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July 16, 2004

Singular Determination

The Director General of the Ghana Health Service Reflects on How to Produce Health

No one had ever asked him the question before. Who produces health?

For Agyeman Badu Akosa, director general of the Ghana Health Service, it is a key question. The answer both challenged him and encouraged him.

Agyeman Badu Akosa, director general of Ghana Health Service

Agyeman Badu Akosa, director general of Ghana Health Service

It’s not hospitals or doctors, though both play important roles. “You realize it is the mother who produces health, who makes sure the children eat well, drink [safe] water, get vaccinated,” says Akosa. “If that is an accepted premise, then in order to prevent risk, you’ve got to provide mother with the best knowledge.”

The concept assured Akosa that his agency is on the right track. The Ghana Health Service has set a goal of placing a trained community health nurse in 5,280 communities throughout the country. The nurse would not only tend to minor injuries and ailments, but would also share health knowledge and encourage households to supplement a pregnant woman’s diet with extra protein and water, prevent diarrhea by boiling or filtering water, consider family planning, and practice disease prevention.

“I feel that we have chosen right path and as much as possible we need to redesign our resources to achieve the objective of having all 5,280 communities served,” says Akosa, whose agency oversees the public health efforts and health care delivery for the country’s 20 million people. Currently, nurses are in just one-tenth of the communities, though there are plans to increase the country’s eight community nurse training schools to 14.

Akosa gained this insight during discussions at the annual seminar for Strategic Leadership in Population and Reproductive Health, which is sponsored by the Bill and Melinda Gates Institute for Population and Reproductive Health at the Johns Hopkins Bloomberg School of Public Health. Akosa was one of 20 high-level health officials from 18 countries who came to Baltimore on July 5, 2004, for the two-week long course.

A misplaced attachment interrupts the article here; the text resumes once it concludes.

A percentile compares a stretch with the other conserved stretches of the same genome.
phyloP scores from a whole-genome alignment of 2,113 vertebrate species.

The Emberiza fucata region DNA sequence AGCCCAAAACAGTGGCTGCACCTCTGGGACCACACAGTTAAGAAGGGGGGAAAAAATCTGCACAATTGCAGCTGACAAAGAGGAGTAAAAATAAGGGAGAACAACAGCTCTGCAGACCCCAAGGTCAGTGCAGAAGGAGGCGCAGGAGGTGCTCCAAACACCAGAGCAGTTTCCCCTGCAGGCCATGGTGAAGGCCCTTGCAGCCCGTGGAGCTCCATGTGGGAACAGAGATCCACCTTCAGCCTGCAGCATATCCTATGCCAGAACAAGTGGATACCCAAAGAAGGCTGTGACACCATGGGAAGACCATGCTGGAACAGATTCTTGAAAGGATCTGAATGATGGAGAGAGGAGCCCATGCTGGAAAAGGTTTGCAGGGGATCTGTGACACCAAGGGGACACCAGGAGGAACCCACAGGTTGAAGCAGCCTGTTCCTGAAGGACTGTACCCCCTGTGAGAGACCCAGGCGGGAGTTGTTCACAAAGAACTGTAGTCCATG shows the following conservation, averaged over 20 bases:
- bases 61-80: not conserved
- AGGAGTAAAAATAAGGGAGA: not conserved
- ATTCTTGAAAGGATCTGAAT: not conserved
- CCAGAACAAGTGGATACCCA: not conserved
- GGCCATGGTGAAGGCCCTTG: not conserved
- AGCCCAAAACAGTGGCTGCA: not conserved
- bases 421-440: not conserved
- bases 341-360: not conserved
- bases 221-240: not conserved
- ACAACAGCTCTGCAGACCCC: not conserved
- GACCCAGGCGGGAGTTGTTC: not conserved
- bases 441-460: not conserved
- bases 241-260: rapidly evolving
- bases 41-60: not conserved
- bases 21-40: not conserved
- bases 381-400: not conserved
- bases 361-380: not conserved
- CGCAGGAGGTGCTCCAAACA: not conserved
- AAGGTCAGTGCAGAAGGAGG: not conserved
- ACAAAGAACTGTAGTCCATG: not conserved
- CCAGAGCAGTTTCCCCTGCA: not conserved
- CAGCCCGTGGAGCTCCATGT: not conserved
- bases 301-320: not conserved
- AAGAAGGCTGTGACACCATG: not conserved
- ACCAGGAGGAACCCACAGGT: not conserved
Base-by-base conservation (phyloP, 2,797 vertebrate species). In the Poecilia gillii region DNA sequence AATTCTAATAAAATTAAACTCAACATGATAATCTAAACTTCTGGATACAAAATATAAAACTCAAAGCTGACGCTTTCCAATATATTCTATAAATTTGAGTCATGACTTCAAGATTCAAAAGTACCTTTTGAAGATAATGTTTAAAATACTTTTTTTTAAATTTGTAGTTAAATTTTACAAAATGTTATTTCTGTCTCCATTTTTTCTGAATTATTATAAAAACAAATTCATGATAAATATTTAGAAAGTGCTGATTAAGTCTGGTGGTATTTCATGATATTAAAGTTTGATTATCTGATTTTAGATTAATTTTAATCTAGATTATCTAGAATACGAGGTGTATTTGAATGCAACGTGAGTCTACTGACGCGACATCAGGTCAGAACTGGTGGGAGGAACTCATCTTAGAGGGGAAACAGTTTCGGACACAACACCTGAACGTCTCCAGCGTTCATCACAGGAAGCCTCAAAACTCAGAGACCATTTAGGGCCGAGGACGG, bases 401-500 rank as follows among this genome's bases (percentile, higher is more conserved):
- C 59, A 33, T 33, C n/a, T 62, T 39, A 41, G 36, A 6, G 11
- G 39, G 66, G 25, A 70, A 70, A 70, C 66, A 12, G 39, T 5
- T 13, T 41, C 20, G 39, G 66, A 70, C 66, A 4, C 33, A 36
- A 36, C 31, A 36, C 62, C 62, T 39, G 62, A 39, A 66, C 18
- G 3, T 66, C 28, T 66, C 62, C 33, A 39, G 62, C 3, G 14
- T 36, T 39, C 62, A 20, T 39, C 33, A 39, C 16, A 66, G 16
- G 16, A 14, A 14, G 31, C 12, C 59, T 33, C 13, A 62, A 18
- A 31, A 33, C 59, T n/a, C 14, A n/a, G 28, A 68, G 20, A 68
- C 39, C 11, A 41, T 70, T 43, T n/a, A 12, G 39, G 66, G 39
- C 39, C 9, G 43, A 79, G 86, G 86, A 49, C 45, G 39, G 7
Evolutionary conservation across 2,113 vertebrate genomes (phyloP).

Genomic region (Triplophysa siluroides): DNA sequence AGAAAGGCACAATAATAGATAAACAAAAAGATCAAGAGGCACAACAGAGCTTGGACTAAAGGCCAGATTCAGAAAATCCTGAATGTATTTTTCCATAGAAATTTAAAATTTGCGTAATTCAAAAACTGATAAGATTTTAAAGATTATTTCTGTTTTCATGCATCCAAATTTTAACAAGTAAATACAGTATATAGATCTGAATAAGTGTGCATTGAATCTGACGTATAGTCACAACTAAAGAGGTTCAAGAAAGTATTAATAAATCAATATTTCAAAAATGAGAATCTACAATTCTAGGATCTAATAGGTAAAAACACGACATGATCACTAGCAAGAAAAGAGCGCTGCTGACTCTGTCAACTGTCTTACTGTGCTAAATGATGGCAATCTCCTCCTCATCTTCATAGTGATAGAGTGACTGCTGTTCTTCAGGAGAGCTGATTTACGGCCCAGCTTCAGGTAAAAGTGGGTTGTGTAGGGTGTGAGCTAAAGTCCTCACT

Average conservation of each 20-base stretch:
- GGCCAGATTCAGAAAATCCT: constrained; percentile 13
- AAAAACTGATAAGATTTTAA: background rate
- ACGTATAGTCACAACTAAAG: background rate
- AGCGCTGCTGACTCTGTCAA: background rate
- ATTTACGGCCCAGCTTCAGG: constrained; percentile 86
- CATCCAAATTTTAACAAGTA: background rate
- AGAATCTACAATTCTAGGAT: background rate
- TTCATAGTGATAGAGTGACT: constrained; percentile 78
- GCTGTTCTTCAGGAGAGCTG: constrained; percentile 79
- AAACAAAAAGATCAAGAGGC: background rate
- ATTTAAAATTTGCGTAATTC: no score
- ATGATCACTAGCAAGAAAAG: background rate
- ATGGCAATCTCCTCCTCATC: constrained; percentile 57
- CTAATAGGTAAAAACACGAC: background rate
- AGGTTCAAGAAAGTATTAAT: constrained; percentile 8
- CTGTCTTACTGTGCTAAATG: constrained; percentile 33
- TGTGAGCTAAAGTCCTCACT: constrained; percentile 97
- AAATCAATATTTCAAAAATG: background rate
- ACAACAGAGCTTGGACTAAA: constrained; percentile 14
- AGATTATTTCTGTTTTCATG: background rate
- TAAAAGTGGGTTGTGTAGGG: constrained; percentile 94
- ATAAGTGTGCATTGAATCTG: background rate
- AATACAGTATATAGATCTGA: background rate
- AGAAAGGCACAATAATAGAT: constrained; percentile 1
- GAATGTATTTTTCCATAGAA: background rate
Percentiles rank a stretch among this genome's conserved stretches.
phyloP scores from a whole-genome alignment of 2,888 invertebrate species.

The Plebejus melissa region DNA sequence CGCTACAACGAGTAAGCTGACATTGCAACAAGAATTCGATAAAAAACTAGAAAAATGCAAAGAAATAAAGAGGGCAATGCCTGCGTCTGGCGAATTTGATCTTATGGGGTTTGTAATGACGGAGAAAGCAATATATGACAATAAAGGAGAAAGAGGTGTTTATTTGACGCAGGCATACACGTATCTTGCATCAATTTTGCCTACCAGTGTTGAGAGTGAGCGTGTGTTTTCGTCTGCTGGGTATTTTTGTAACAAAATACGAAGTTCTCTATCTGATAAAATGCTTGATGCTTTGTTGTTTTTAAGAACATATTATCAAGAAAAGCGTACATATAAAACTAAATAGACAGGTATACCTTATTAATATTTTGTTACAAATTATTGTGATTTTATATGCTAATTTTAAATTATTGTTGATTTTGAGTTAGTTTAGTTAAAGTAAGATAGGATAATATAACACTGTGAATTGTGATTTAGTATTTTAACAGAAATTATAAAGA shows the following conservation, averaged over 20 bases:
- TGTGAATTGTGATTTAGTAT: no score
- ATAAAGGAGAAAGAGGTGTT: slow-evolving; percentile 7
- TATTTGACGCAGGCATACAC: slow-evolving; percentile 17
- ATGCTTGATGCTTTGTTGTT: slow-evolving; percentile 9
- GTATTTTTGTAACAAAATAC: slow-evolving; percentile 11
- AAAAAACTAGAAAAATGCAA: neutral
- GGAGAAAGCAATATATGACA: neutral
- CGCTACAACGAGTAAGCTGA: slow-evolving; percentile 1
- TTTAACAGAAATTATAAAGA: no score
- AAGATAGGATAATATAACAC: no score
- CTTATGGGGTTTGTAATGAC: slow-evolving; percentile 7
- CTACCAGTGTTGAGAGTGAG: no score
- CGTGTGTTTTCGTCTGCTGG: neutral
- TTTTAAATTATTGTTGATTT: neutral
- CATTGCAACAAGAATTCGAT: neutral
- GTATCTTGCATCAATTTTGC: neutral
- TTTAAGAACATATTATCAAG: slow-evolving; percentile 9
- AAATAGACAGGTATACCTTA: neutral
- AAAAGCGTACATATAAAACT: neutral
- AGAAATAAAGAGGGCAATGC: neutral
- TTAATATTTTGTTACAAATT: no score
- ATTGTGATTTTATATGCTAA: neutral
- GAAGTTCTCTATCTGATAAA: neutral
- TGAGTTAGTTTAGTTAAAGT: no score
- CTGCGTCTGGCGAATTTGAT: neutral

The seminar did more for Akosa than confirm the importance of Ghana’s community health service plan. “The beauty of coming to this program is you begin to challenge your thinking pattern, the way you do things,” he says. “As a leader, I will make sure I create opportunities to share what I learned with my team.”

His goals include reducing his country’s maternal mortality rate of 590 deaths per 100,000 live births. “We think this [rate] is deplorable. We need to develop all necessary strategies to reduce it drastically,” Akosa says. Other key issues that need to be faced include malaria (which causes one-fifth of the deaths of young children) and malnutrition (which is the underlying reason for more than half of all child mortality).

“I’m not a public health physician. I’m a pathologist, but I’ve taken on challenge of directing health care delivery in Ghana,” says Akosa, who became director general in 2002. “[The seminar] opened my mind. There are lots of things to be learned and a lot of challenges that need to be faced, but I have a singular determination.” —Brian W. Simpson